At a tumultuous time in the European aviation sector, following the collapse of airlines such as Cobalt, Primera Air, Monarch & Air Berlin, the continent’s largest regional carrier has put itself up for sale.
The Exeter-based regional airline confirmed it was “in discussions with a number of strategic operators about a potential sale of the company”, just weeks after a profit warning – stating that the airline would suffer an overall full-year loss of £12m.
The airline has launched a review, considering ‘strategic options’ such as cutting more unprofitable routes in the face of increasing challenges. A spokesman for the airline said that there was no threat to previously purchased tickets as a result of the review.
Flybe has been fighting to overcome losses for over 1 year already – focusing on only the most profitable routes to raise load factors and returning aircraft to leasing companies – but the airline’s financial situation has declined considerably in recent weeks. Since September, Flybe’s share price has plummeted by 75% and the airline is now valued at just £25m – down by £190m since 2010.
what has led to Flybe’s financial woes?
Flybe has blamed the decision to put itself up for sale on the ‘current challenges’ the airline faces. Specifically, higher fuel costs, uncertainty over Brexit and the relative weakness of the Pound Sterling. Truthfully, however, this justification masks the long-term mismanagement and lack of vision at the top of the airline. Flybe has made a string of misjudged decisions over the past few years – culminating in today’s financial woes.
Faced with stiff competition from low-cost airlines such as EasyJet and Ryanair and full-service airlines such as British Airways, Flybe has struggled to identify itself in a crowded market. It is unclear whether the airline’s focus has been solely on domestic flights within the UK or more connectivity to smaller airports across Europe. It is on these routes to continental Europe where low-cost carriers are able to undercut Flybe, given their lower operating cost per seat.
British Airways’ domestic flights possibly exist only due to the airline’s long-standing commitment to the hub and spoke model, giving passengers the opportunity to connect onto the airline’s wide-ranging network in London. This is something Flybe have attempted to replicate in recent years, with the airline’s ‘One Stop to The World’ campaign, promoting connections to worldwide destinations via Birmingham and Manchester but this was largely unsuccessful. Flybe even attempted to funnel passengers through London Heathrow onto flights with partner airlines, launching flights to Edinburgh & Aberdeen from Britain’s busiest airport.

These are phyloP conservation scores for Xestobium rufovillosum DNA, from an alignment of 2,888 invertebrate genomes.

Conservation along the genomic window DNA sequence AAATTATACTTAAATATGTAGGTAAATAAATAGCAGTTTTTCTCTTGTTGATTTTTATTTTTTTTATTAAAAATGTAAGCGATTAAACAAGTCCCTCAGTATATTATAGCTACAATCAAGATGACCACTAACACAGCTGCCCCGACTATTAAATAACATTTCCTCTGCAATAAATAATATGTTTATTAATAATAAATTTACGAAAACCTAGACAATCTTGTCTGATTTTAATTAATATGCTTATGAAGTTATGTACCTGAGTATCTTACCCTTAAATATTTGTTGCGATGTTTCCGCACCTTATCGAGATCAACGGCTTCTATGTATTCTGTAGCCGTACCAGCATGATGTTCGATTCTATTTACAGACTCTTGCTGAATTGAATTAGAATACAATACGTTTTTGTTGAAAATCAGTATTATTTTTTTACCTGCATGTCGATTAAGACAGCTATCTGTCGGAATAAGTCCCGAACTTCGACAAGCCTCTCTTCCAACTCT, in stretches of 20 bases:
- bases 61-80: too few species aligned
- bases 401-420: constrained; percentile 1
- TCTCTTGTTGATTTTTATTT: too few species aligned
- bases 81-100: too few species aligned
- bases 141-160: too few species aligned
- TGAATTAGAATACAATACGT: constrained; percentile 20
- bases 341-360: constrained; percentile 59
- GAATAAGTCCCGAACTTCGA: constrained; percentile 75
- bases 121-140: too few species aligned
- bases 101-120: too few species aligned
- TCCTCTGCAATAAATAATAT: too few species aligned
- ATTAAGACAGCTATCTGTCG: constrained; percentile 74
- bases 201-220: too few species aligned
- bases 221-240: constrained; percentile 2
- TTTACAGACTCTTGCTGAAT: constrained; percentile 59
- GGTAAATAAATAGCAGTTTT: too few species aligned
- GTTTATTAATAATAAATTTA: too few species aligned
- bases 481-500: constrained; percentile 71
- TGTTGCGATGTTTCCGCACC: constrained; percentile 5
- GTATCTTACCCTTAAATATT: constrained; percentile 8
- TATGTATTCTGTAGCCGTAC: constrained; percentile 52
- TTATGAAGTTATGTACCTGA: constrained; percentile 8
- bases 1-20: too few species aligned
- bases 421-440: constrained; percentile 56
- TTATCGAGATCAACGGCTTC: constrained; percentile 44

Despite British Airways having owned shares in Flybe historically, today the airline is not a subsidiary of a major airline group, like IAG. This means that, unlike many smaller low-cost airlines across Europe (e.g. Vueling or Level), Flybe has no security blanket as it is not backed by a larger, more profitable airline group.
who are the potential buyers of Flybe?
British Airways previously owned shares in the airline, however, it seems unlikely that IAG would be a potential rescuer to Flybe. Stobart Group – owners of London Southend Airport – are in the frame as potential buyers, having abandoned a previous bid earlier this year.
Ultimately, if Flybe is lost, a large void will be left in the UK domestic market and many smaller airports that Flybe operates from will lose out, including the likes of Southampton, Exeter & Cardiff. Flybe operates 78 aircraft, serving eight million passengers per year, with roots dating back to 1979. If Flybe was to go bankrupt, it would be the largest shock to the European aviation industry since the collapse of Monarch and Air Berlin.